If the burden-shifting approach applies to your premises liability case, you should seek a shift in burden of proof by way of jury instruction. To support your request, you should present evidence of the following:

  • defendant had superior control over evidence;
  • defendant lost evidence;
  • your client does not otherwise have knowledge of the facts contained in the lost evidence; and
  • it would not serve public policy for the defendant to benefit from the loss of evidence that did not occur through any fault of your client.

If the trial court refuses to provide a burden-shifting instruction, you should still tell the jury that they may infer negative implications from the defendant’s loss of evidence pursuant to California Evidence Code section 413.

Lack of Proper Record Maintenance

Another potential proof problem in premises liability cases is the property owner’s failure to keep clear and complete maintenance records of the premises. If your client was injured due to a dangerous or hazardous condition in a grocery store, you will need to obtain maintenance records to establish whether there was an adequate inspection and upkeep system of the facility. But what if these records do not provide any details showing the type of inspection or up-keeping performed and the time it was performed and who performed it? What if the witnesses with knowledge of the inspections are no longer available?

In cases where the defendant’s records are poor or inadequate, making it difficult for the plaintiff to prove an element in his premises liability claim, the court will shift the burden of proof to the defendant. One case that strongly upholds this burden-shift is the case of Amaral v. Cintas Corp. No. 2 (2008) 163 Cal.App.4th 1157. In Amaral, the employee plaintiffs sued their employer for violations of a living wage ordinance. The defendant admitted that it had no records or other data establishing which employees performed the type of work implicating the rights under the ordinance. Instead of barring the plaintiffs’ claim for lack of proof, the trial court shifted the burden of proof to the defendant to prove which class members did no work and thus were not entitled to be compensated under the ordinance. The court’s reasoning for its decision was that the “plaintiffs’ employer, Cintas is in the best position to know” this information. (Id. At 1187-89.)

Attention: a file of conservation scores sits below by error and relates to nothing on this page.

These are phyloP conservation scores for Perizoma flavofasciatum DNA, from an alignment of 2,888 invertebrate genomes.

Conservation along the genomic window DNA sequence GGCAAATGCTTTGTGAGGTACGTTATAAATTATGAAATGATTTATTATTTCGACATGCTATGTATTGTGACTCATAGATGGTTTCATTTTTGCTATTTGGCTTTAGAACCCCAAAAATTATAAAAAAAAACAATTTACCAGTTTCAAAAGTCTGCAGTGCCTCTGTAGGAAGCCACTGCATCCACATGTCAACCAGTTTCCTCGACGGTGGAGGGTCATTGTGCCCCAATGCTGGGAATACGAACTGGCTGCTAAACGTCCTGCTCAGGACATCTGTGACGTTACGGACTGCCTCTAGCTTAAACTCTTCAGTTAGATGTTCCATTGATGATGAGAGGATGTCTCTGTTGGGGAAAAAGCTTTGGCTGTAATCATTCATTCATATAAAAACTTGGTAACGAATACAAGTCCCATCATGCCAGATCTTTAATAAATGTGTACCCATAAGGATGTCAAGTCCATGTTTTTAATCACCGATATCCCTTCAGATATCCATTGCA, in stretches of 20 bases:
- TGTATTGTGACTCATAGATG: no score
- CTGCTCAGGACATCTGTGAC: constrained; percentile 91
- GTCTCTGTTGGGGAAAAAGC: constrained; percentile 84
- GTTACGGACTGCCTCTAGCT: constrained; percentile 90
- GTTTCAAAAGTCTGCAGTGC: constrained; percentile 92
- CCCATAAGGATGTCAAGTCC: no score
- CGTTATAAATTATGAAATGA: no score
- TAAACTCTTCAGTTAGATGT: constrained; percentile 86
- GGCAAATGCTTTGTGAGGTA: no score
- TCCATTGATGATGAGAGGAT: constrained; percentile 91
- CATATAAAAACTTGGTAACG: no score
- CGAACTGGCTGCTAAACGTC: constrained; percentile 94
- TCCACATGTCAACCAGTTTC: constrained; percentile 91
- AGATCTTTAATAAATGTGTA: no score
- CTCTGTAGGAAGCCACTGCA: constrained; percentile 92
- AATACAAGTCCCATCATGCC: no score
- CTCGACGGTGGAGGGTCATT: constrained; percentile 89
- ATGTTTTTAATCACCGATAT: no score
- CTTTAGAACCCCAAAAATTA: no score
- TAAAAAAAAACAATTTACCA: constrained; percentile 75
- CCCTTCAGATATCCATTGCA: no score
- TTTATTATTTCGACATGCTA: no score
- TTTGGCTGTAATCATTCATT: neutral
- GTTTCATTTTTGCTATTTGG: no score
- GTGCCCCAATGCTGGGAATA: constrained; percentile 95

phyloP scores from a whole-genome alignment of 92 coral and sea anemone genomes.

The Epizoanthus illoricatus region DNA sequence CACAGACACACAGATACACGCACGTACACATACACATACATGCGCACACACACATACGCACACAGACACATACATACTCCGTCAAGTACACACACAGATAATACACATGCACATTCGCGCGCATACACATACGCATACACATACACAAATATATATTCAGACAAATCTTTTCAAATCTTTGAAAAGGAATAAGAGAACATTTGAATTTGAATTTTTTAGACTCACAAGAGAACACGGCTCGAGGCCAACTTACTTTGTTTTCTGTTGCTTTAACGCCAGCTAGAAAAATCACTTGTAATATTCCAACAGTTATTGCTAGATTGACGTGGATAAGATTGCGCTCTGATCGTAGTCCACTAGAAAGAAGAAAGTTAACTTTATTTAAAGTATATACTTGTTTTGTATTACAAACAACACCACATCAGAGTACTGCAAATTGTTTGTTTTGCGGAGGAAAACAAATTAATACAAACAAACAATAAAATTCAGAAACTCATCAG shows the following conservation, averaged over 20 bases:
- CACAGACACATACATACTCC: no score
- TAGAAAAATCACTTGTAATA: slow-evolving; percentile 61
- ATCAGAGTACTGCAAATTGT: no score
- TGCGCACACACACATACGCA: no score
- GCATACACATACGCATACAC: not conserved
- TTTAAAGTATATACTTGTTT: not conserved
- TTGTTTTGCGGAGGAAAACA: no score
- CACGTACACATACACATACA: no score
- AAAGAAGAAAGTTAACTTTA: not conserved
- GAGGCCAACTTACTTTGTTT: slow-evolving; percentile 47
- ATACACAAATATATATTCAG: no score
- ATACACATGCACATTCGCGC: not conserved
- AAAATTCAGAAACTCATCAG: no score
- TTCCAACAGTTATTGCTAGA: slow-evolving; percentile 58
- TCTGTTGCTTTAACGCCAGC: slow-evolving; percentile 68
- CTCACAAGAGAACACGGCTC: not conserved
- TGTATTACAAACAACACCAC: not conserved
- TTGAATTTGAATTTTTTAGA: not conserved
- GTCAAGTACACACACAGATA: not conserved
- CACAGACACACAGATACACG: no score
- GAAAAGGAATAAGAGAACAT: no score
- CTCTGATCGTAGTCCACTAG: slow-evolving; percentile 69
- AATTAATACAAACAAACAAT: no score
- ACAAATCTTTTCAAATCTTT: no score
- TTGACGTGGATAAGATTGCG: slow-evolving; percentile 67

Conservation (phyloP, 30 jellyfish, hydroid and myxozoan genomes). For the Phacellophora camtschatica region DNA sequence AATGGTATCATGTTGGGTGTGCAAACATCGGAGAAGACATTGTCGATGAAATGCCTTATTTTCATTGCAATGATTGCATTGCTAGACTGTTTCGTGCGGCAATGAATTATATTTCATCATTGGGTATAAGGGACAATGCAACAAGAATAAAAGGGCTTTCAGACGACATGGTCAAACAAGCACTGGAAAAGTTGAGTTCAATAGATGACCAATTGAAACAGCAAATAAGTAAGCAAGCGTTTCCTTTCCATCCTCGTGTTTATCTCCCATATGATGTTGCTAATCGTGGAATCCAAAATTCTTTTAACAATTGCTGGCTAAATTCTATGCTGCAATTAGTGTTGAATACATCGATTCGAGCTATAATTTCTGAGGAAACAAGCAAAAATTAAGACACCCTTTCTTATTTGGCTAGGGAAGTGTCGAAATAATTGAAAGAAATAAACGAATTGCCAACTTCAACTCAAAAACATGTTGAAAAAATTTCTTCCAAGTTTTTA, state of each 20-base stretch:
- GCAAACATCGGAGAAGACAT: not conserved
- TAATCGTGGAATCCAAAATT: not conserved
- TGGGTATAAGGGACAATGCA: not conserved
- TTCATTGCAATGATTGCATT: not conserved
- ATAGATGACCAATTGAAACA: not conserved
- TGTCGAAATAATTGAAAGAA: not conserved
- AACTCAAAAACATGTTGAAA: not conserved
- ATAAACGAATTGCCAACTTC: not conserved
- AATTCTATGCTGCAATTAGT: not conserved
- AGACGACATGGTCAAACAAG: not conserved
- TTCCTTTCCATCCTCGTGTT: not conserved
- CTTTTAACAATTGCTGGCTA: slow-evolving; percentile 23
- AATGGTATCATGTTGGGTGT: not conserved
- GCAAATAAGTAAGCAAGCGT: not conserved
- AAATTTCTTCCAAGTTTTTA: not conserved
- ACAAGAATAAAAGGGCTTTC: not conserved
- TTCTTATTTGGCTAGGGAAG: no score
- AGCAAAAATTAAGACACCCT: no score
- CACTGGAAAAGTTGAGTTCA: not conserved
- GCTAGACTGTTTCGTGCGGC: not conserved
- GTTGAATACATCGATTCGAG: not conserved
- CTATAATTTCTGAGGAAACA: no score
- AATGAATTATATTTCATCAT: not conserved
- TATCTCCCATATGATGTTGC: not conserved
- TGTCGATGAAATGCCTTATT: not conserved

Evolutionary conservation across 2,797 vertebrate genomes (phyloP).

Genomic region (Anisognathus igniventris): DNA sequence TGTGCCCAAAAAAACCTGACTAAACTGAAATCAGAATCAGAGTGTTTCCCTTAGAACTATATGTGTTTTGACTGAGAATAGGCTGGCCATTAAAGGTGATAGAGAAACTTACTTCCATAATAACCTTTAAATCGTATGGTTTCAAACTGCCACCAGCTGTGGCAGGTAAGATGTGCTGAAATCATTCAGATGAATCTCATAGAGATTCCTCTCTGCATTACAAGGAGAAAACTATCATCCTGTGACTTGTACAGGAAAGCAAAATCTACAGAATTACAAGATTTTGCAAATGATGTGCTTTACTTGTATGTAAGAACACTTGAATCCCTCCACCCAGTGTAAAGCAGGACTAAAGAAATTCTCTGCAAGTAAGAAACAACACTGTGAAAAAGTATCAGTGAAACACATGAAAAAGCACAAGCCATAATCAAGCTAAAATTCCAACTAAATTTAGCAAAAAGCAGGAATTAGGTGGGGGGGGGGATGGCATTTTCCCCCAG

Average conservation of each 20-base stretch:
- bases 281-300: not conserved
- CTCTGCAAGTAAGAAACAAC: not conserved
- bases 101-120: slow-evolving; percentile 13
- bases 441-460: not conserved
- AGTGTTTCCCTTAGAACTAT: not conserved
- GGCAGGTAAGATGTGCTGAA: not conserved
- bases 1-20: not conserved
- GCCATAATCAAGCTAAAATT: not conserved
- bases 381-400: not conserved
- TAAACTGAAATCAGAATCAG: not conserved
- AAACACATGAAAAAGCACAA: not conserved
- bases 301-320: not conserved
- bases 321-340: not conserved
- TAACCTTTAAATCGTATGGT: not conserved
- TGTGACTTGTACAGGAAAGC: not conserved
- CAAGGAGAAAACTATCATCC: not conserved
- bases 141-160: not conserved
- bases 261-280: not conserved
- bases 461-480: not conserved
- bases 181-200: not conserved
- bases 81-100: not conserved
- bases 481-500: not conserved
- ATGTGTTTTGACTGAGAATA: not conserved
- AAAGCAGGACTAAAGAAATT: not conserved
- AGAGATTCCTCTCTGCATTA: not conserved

In other words, the Amaral court effectively demonstrated in its decision that because an employer has a statutory duty to maintain proper records of wages, hours and work conditions and is in the best position to know salient facts about the nature and amount of the work performed, it is appropriate to shift the burden of proof to the employer. Similarly, California courts have long approved of burden-shifting outside the wage-and-hour context when the parties have unequal access to evidence necessary to prove a disputed issue.

You can clearly apply the Amaral decision to your premises liability cases by requesting the court to provide instructions to shift the burden of proof to the defendant. In doing so, you will need to present evidence of the following to the court:

  • defendant had a legal obligation to maintain the property in a reasonably safe condition;
  • defendant had control over evidence of the maintenance of the property;
  • defendant could have more properly documented the maintenance of the premises;
  • your client did not have any other access to the information contained in the maintenance records; and
  • defendant would unfairly benefit from the lack of proper record keeping of maintenance of the premises.


Premises liability cases are fact-specific and often hard to prove. Plaintiff’s attorneys face many evidentiary problems in proving their premises liability cases mainly because they either don’t have control or have limited control over pertinent evidence. However, if you lack necessary evidence to prove your premises case because the defendant’s negligence resulted in loss of evidence, you do not have sufficient evidence due to the defendant’s poor record keeping, or you are unable to prove negligence because there are multiple negligent parties involved in the finger pointing, does not mean that your case will be dismissed for lack of evidence.

As discussed in this article, there is plenty of room to argue novel burden-shifting application on a case-by-case basis. By highlighting the defendant properly owner’s superior knowledge, amongst other factors, you can require the defendant’s to either preserve evidence or risk the consequences of presumption.